Acid salts are a class of salts that produce an acidic solution after being dissolved in a solvent. Its formation as a substance has a greater electrical conductivity than that of the pure solvent. An acidic solution formed by acid salt is made during partial neutralization of diprotic or polyprotic acids. A half-neutralization occurs due to the remaining of replaceable hydrogen atoms from the partial dissociation of weak acids that have not been reacted with hydroxide ions (OH−) to create water molecules. Acid salt is an ionic compound consisted of an anion, contributed from a weak parent acid, and a cation, contributed from a strong parent base.
Acidic solution and examples of acid salts
Acid-base property of the resulting solution from a neutralization reaction depends on the remaining salt products. A salt containing reactive cations undergo hydrolysis by which they react with water molecules, causing deprotonation of the conjugate acids.
For example, the acid salt ammonium chloride is the main species formed upon the half neutralization of ammonia in hydrochloric acid solution:
|Identity:||Sodium bisulfate||Monosodium phosphate||Disodium phosphate|
|IUPAC Name||Sodium hydrogen sulfate||Sodium dihydrogen phosphate||Disodium hydrogen phosphate|
|Molecular Weight||120.054 g/mol||119.976 g/mol||141.957 g/mol|
|Appearance||White crystals or granules||White crystalline powder||White, hygroscopic powder|
||Monoclinic crystals||Monoclinic crystals (anhydrous)|
||0.5-1.2 g/cm3||1.7 g/cm3|
|Forms sodium carbonate, water, and carbon dioxide||Emits toxic fumes of phosphoxides and sodium oxide||Emits toxic fumes of phosphorus- and sodium oxides|
Use in food
Acidic salts are often used in foods as part of leavening agents. In this context, the acid salts are referred to as "leavening acids." Common leavening acids include cream of tartar and monocalcium phosphate.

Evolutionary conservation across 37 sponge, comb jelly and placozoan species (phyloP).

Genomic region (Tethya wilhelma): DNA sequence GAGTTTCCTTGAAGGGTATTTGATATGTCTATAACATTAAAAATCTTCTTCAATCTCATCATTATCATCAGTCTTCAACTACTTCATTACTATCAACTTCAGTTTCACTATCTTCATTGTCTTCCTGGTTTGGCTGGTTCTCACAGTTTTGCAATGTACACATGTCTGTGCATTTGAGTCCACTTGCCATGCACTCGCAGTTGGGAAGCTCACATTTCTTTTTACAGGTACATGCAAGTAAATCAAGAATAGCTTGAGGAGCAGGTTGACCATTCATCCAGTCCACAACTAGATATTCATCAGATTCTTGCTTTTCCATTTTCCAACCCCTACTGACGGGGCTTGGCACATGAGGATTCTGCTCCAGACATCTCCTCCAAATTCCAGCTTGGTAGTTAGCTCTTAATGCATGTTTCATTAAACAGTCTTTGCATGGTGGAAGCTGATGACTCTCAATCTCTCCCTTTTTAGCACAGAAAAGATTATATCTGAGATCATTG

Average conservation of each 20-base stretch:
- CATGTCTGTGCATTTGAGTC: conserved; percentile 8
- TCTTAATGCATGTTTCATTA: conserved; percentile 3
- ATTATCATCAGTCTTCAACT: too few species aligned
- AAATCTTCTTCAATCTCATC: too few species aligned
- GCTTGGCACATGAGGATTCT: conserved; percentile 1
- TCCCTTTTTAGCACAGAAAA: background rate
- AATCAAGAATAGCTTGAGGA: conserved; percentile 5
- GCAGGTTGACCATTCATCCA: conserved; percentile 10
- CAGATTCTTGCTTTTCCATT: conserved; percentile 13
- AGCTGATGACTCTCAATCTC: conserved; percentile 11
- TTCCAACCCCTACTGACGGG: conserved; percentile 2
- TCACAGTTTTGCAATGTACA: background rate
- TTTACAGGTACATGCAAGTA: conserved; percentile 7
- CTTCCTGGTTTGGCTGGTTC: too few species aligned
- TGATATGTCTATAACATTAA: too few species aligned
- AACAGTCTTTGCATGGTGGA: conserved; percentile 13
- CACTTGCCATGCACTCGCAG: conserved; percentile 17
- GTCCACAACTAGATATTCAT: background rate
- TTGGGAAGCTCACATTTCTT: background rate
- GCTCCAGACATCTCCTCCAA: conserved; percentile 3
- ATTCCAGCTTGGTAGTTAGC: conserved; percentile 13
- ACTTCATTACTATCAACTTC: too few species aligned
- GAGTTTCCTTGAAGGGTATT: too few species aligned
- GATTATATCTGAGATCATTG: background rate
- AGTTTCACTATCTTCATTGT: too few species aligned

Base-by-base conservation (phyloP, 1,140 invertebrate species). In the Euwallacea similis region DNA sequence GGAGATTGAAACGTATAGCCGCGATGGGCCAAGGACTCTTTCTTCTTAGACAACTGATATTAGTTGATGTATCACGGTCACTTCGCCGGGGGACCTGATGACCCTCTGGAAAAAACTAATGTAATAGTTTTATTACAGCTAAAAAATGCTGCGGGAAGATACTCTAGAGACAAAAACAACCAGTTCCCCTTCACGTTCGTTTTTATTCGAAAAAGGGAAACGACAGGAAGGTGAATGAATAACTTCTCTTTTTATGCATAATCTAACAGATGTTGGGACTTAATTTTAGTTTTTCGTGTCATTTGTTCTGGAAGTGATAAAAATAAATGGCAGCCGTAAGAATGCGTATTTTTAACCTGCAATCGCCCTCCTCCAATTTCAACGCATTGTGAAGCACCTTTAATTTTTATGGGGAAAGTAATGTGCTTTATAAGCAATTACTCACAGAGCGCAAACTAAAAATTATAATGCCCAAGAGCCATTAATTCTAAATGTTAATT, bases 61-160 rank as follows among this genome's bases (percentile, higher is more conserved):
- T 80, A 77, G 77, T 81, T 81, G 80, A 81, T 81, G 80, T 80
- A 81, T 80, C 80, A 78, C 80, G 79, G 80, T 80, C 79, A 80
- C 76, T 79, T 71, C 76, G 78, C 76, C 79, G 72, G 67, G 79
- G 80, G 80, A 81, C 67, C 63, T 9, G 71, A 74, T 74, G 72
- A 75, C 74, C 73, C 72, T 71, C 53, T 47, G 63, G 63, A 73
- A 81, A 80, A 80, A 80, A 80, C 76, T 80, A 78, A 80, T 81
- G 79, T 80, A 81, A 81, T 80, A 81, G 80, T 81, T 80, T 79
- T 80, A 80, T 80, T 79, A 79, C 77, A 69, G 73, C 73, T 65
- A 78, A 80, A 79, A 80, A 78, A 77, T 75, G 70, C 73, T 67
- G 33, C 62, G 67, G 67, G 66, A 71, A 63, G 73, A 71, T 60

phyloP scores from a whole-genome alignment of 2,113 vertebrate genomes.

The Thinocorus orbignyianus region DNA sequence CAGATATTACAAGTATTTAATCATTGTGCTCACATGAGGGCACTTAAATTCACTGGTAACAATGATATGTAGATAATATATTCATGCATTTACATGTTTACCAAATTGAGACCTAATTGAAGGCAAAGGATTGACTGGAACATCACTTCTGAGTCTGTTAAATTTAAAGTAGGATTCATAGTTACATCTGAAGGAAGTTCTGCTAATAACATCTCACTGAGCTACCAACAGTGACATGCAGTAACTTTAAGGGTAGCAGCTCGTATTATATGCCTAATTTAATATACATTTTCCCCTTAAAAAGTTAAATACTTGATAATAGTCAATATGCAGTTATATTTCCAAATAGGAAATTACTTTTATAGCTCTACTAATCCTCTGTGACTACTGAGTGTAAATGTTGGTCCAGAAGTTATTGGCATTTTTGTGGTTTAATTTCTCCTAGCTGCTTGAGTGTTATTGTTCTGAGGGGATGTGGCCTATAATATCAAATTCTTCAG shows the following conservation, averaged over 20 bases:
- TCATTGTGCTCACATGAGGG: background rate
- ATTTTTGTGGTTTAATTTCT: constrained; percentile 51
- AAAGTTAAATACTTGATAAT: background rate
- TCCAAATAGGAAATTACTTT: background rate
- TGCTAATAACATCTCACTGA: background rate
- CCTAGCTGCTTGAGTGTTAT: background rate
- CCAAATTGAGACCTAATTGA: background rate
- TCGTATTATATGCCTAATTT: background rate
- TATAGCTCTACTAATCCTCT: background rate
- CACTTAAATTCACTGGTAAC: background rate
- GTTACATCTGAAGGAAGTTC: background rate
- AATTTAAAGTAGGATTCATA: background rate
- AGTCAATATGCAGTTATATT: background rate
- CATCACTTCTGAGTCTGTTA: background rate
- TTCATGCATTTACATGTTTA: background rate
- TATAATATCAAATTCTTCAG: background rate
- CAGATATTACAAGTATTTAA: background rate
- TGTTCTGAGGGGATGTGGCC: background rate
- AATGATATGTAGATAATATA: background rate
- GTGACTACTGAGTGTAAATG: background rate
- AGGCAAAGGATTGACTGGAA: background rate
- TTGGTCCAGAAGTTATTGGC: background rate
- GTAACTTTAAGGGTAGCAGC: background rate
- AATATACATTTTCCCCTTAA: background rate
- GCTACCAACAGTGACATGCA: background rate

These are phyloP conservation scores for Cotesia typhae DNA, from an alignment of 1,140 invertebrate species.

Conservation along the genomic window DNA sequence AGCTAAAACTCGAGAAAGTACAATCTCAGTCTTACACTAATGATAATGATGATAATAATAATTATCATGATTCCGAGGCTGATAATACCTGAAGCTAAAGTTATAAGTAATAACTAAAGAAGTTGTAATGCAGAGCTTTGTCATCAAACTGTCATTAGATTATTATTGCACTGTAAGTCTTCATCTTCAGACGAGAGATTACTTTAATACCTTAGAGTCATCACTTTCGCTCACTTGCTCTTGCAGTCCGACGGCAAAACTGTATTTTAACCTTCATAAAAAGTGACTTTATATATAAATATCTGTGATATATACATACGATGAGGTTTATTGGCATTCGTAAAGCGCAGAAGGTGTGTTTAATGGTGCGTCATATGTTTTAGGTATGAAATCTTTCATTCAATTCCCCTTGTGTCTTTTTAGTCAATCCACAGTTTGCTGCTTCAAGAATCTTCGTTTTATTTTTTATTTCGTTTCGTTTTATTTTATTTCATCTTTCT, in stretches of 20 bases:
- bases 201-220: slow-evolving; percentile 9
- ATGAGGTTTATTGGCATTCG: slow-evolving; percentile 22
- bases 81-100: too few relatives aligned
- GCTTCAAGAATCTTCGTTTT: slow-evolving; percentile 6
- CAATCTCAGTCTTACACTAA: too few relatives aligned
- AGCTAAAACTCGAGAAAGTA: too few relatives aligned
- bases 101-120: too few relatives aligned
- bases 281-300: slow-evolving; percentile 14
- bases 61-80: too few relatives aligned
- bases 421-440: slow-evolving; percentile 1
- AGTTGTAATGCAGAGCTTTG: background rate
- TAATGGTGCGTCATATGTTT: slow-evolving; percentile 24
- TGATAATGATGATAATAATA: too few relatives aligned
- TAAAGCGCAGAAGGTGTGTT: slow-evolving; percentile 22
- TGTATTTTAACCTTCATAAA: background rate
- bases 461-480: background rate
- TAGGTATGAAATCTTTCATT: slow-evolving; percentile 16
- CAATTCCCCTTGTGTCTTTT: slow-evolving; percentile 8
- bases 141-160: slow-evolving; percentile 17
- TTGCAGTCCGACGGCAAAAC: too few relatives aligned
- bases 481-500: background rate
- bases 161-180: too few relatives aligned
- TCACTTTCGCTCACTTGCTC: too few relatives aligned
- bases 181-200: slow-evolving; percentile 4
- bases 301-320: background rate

An acidic salt can be mixed with an alkali salt (such as sodium bicarbonate or baking soda) to create baking powders which release carbon dioxide. Leavening agents can be slow-acting (e.g. sodium aluminum phosphate) which react when heated, or fast-acting (e,g, cream of tartar) which react immediately at low temperatures. Double-acting baking powders contain both slow- and fast-acting leavening agents and react at low and high temperatures to provide leavening rising throughout the baking process.
Disodium phosphate, Na2HPO4, is used in foods and monosodium phosphate, NaH2PO4, is used in animal feed, toothpaste and evaporated milk.
Intensity of acid
An acid with higher Ka value dominates the chemical reaction. It serves as a better contributor of protons (H+). A comparison between the Ka and Kb indicates the acid-base property of the resulting solution by which:
- The solution is acidic if Ka > Kb. It contains a greater concentration of H+ ions than concentration of OH− ions due more extensive of cation hydrolysis compared to that of anion hydrolysis.
- The solution is alkali if Ka < Kb. Anions hydrolyze more than cations, causing an exceeding concentration of OH− ions.
- The solution is expected to be neutral only if Ka and Kb are identical.
- For example, in ammonium chloride solution, NH4+ is the main influence for acidic solution. It has greater Ka value compared to that of water molecules; Ka of NH4+ is 5.6 x 10−10 and Kw of H2O is 1.0 x 10−14. This ensures its deprotonation when reacting with water, and is responsible for the ph below 7 at room temperature. Cl− will have no affinity for H+ nor tendency to hydrolyze, as its Kb value is very low (Kb of Cl− is 7.7 x 10−21).
- Hydrolysis of ammonium at room temperature produces:
- = 5.6 x 10−10
- Alkali salt
- Salt (chemistry)
- Sodium bicarbonate
- Sodium bisulfate
- Disodium phosphate
- Monosodium phosphate
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